Further, the authors propose that the employment of USVs to patrol for, find, and launch assaults against hostile USVs would be a way to take warfare into the fully autonomous domain.

China’s long-range hypersonic missile DF-27- China Arms

The analysis comes at a time when these USVs are fast emerging as a symbol of asymmetric warfare in Taiwan after their stellar performance in Ukraine.

Since China has intensified its rhetoric about occupying Taiwan and integrating it with the Chinese mainland in the future, there have been predictions that it is also consistently preparing for it by keenly watching the war in Ukraine and drawing important lessons.

Thus, the assessment is significant, given that Taiwan has already focused its attention on Unmanned Surface Vessels (USVs).

Taiwan Keen To Acquire Unmanned Surface Vessels

The Taiwanese military is considering purchasing 200 units of an uncrewed surface vessel (USV) that can be used for multiple purposes. The list includes target drones and drones equipped with detachable modules for electronic intelligence (ELINT), reconnaissance, and surveillance, as well as attack-oriented warheads.

Military planners on the island anticipate starting mass production by 2026, with technology being developed by the National Chung-Shan Institute of Science and Technology (NCSIST).

The Mamai USV. Source: X (formerly Twitter)

According to reports, Ukraine’s effective employment of kamikaze USVs in the Black Sea against Russian warships belonging to the Black Sea Fleet (BSF) had a significant influence on the strategy. It also aligns with the theory of the former Taiwanese Chief of Defense Staff, Admiral Lee Hsi-ming, known as the Overall Defense Concept (ODF).

The theory essentially mentions that to fight a protracted war at a strategic level in a multi-layered campaign of attrition, thousands of inexpensive expendable drones, missiles, unmanned naval systems, fast-attack vessels, missile boats, and mine layers must be acquired.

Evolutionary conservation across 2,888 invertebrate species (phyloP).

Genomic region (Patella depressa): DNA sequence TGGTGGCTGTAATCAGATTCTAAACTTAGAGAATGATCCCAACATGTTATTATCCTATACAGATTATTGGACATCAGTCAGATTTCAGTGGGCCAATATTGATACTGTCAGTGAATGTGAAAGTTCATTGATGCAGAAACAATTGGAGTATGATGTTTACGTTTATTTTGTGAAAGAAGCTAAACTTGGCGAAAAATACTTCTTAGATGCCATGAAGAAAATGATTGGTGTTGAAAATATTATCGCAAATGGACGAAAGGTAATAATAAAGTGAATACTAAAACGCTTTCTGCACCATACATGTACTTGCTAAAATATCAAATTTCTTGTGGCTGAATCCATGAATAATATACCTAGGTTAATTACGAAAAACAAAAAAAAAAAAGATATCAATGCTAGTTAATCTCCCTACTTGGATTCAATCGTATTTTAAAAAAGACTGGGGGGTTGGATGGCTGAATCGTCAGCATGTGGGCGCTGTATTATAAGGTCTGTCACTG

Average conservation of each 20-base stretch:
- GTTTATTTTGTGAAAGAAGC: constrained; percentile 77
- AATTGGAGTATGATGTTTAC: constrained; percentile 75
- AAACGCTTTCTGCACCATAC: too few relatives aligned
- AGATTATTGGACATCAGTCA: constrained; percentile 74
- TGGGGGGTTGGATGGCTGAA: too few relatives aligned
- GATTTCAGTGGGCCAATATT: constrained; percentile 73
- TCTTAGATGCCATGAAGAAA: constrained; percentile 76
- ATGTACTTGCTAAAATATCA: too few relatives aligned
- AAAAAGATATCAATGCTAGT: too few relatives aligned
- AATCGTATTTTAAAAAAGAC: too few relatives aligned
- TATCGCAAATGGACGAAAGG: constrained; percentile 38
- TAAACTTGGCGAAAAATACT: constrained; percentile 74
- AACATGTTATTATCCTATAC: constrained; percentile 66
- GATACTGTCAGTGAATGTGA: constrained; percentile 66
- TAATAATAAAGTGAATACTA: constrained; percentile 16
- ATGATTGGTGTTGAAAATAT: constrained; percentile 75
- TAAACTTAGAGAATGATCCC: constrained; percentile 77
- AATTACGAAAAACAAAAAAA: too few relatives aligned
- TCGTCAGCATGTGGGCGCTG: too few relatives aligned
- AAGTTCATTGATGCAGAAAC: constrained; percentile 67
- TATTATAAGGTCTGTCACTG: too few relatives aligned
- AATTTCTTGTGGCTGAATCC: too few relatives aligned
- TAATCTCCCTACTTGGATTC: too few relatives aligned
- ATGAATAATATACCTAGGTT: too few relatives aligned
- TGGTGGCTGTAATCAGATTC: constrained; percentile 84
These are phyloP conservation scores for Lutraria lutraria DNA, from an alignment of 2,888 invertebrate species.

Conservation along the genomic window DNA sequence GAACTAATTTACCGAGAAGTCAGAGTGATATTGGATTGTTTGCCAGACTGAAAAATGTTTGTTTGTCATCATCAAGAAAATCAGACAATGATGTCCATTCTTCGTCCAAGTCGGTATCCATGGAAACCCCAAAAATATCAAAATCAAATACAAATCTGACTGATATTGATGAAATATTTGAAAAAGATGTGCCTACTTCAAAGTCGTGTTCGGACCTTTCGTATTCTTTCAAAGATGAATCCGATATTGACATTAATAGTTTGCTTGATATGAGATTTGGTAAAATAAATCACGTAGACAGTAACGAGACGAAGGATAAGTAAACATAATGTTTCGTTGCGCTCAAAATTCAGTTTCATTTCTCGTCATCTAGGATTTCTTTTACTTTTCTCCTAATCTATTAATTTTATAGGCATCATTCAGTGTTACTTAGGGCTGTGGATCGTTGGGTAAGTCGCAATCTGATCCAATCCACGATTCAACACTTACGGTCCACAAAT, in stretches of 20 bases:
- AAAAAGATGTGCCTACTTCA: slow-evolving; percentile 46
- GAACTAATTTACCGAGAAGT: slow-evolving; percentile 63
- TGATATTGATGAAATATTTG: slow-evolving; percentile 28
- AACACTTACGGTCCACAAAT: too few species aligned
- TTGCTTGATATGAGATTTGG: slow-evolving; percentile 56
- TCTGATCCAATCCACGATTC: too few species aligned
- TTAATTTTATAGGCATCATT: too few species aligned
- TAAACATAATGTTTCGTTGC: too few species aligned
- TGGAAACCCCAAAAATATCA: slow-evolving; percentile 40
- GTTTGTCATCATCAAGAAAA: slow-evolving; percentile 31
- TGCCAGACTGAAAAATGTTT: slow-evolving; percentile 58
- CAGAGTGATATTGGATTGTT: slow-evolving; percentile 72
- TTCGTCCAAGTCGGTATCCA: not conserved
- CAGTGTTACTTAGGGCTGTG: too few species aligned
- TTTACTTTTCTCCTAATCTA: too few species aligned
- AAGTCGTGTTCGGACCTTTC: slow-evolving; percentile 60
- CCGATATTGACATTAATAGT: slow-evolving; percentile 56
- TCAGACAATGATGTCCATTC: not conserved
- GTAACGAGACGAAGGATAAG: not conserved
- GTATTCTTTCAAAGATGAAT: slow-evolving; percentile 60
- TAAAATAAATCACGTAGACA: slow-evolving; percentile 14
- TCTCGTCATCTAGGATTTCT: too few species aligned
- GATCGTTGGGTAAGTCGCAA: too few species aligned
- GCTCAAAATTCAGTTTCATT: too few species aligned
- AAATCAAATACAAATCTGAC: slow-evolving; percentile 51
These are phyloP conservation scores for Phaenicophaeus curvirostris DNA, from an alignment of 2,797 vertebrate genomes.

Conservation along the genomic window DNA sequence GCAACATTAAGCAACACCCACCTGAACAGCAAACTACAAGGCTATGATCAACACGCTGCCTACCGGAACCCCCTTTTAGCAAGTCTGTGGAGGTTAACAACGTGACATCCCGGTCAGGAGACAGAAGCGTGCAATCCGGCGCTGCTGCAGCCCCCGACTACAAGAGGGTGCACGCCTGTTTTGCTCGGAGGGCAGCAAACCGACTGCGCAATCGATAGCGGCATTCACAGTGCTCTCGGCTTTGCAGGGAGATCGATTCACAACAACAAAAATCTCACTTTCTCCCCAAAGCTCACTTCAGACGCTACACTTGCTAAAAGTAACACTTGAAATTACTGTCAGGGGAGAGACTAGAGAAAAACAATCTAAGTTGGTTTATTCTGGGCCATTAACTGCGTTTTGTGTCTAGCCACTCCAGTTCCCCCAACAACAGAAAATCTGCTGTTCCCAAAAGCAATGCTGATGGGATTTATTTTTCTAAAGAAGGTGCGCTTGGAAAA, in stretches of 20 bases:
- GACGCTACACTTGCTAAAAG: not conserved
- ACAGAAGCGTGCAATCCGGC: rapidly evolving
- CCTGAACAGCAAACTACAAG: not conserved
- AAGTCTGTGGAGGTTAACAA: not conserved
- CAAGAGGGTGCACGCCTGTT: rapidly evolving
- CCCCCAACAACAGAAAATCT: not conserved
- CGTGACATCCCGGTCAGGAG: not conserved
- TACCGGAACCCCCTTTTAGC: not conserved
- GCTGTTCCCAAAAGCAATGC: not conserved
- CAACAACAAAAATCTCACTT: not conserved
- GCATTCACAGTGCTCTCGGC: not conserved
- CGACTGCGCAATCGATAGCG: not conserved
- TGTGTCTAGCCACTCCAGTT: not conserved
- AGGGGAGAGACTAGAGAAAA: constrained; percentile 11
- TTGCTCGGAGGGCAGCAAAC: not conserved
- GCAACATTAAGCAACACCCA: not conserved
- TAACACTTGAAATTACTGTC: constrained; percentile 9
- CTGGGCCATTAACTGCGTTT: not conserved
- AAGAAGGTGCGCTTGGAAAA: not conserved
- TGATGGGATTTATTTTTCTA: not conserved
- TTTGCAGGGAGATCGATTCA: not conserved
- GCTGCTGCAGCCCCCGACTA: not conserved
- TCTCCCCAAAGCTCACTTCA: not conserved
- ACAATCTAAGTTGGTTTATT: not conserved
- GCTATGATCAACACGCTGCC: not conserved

The serial production of a modular, multi-function USV poses the first significant threat to the PLA Navy warships and amphibious landing vessels that are expected to surround the island and enforce a blockade.

Although it is not anticipated that the USVs will destroy the PLAN or deliver it a crushing defeat, its primary goal would be to impede and complicate Chinese naval activities to buy time for the arrival of assistance from allies such as the US or Japan. That assistance might, however, change the game.

Last month, reports regarding Taiwan’s plans to integrate drone boats also quoted an unnamed Taiwanese defense official who described the tactical scenarios involving USVs. “The armed sea drones could effectively counter or deter Chinese People’s Liberation Army Navy warships and landing craft near Taiwan,” the official said.

“(To carry) out raids against Chinese navy ships, the limited range of the autonomous watercraft could be improved by releasing them from larger naval vessels,” the official added.